Study Guides (238,069)
Canada (114,906)
Commerce (450)
COMM 103 (51)

Comm 103 Final Exam Notes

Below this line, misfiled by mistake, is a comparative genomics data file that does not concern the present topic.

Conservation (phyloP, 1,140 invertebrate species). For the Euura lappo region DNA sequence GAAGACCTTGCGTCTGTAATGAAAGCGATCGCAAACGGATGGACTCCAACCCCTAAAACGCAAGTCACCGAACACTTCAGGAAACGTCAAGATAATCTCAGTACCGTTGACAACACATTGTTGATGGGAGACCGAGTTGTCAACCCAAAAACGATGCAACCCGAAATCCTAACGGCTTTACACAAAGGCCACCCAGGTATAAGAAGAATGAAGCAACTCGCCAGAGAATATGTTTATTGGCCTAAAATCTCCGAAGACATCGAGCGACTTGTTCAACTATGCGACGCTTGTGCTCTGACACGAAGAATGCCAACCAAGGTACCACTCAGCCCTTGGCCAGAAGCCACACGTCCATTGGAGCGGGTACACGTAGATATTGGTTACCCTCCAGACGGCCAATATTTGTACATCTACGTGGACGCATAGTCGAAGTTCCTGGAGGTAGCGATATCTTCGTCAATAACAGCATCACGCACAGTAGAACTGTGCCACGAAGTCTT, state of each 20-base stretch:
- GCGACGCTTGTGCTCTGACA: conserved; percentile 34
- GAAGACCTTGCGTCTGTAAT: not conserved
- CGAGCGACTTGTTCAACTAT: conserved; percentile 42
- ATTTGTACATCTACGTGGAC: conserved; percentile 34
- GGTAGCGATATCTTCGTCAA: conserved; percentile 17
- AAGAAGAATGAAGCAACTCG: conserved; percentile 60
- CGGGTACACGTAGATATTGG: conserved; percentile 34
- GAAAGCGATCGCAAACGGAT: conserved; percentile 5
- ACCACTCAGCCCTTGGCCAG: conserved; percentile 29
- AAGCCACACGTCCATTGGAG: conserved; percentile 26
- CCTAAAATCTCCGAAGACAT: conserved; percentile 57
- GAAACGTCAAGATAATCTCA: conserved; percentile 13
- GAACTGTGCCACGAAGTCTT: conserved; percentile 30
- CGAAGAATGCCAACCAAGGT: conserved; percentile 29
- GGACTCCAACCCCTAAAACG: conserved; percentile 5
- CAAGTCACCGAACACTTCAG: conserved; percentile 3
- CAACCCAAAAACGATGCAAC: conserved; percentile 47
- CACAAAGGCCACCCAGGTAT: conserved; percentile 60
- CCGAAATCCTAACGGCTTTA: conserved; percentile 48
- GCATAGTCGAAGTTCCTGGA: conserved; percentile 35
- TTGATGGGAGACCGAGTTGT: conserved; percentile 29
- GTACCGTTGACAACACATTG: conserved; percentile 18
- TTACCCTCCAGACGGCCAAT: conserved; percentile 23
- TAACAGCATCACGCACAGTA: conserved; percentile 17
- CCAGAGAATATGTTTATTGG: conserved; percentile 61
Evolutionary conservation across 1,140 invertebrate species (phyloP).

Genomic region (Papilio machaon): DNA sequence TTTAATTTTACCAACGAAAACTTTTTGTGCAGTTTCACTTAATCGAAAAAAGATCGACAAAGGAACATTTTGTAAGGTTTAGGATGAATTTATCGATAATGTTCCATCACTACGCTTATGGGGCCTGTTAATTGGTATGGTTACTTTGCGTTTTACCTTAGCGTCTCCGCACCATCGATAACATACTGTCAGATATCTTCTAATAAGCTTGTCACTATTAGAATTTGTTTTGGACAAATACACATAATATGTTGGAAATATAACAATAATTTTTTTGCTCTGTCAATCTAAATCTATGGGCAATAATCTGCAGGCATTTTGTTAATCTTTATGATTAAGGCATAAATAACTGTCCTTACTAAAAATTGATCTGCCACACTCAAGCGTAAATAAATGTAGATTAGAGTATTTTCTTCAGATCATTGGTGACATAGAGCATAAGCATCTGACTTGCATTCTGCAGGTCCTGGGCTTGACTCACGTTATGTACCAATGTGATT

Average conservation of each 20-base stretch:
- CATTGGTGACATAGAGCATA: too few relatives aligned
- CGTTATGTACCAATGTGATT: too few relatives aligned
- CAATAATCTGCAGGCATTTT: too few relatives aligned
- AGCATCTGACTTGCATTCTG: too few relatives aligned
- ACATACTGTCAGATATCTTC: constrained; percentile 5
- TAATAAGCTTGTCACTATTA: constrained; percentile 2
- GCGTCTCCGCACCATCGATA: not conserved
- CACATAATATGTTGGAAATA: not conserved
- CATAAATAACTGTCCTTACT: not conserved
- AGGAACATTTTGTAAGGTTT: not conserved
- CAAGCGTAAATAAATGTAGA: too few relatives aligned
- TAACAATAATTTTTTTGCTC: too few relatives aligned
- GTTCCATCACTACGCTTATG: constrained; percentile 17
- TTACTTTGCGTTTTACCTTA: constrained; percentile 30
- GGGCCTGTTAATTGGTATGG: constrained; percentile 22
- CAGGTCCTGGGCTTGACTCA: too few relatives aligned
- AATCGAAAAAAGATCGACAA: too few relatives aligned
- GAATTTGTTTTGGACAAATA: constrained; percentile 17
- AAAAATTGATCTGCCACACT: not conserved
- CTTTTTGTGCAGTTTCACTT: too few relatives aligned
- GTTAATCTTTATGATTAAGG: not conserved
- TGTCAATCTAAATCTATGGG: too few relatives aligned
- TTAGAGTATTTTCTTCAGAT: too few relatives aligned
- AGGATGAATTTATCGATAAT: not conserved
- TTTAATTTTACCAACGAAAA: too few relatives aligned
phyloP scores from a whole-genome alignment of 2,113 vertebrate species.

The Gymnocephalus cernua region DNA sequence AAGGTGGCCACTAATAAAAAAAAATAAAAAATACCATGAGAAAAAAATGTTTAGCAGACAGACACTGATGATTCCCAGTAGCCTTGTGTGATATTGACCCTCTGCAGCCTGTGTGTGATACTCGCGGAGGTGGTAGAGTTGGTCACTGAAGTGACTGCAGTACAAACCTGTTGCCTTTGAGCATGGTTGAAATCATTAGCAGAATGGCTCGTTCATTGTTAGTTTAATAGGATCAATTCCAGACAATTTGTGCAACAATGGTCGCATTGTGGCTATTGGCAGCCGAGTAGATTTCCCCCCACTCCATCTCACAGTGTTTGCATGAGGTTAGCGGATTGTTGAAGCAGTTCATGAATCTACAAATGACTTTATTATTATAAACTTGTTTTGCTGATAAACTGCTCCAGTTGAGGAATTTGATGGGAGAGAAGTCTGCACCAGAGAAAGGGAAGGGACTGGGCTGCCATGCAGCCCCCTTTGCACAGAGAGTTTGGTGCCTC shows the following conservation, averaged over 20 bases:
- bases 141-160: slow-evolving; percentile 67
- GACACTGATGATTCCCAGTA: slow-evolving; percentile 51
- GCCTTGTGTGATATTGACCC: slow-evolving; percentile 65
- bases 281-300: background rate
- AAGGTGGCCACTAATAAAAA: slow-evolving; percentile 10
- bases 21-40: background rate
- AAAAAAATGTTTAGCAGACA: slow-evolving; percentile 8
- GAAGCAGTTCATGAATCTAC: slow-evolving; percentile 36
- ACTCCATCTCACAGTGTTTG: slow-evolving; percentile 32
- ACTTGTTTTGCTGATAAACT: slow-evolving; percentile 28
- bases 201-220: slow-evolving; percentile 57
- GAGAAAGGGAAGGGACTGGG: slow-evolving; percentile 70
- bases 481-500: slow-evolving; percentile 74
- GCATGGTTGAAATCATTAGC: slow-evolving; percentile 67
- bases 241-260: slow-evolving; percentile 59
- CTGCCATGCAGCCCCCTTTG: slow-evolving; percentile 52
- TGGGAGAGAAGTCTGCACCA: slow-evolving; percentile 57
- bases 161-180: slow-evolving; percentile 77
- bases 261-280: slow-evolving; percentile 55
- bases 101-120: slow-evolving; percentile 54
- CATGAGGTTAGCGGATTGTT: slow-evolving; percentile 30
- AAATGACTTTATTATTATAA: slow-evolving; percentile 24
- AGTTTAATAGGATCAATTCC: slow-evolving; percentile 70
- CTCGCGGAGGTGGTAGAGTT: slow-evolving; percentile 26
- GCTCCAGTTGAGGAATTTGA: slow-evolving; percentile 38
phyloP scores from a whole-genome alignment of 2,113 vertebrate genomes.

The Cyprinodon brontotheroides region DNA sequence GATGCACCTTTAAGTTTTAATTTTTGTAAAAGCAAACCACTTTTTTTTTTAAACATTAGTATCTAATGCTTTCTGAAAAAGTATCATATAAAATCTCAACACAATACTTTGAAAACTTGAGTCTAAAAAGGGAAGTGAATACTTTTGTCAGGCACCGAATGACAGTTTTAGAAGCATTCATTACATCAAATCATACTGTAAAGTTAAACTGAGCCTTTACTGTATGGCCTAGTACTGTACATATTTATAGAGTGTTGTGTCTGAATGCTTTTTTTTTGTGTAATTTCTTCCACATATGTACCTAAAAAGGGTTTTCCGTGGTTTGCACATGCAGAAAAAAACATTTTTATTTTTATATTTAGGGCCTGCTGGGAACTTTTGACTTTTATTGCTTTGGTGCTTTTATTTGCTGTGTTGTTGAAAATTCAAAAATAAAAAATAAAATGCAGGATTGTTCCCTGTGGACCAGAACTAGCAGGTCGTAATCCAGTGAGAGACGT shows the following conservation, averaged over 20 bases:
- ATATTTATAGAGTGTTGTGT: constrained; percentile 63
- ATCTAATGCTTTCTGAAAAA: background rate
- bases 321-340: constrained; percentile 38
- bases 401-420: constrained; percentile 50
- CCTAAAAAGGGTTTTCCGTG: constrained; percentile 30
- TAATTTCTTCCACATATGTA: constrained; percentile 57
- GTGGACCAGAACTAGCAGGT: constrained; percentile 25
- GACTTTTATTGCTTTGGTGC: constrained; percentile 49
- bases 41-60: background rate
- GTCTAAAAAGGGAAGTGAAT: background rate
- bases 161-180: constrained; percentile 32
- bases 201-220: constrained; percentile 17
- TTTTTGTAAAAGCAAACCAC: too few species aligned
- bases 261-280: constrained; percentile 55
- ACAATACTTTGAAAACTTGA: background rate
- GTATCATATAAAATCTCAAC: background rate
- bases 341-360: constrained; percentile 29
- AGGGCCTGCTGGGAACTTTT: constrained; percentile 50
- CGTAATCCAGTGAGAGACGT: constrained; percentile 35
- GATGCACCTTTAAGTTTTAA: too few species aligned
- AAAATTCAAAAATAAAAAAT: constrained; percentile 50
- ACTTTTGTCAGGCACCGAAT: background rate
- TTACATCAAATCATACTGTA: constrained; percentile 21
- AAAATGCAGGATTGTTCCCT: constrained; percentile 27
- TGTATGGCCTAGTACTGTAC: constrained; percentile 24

31 Pages
Unlock Document

Queen's University
COMM 103
Gary Bissonnette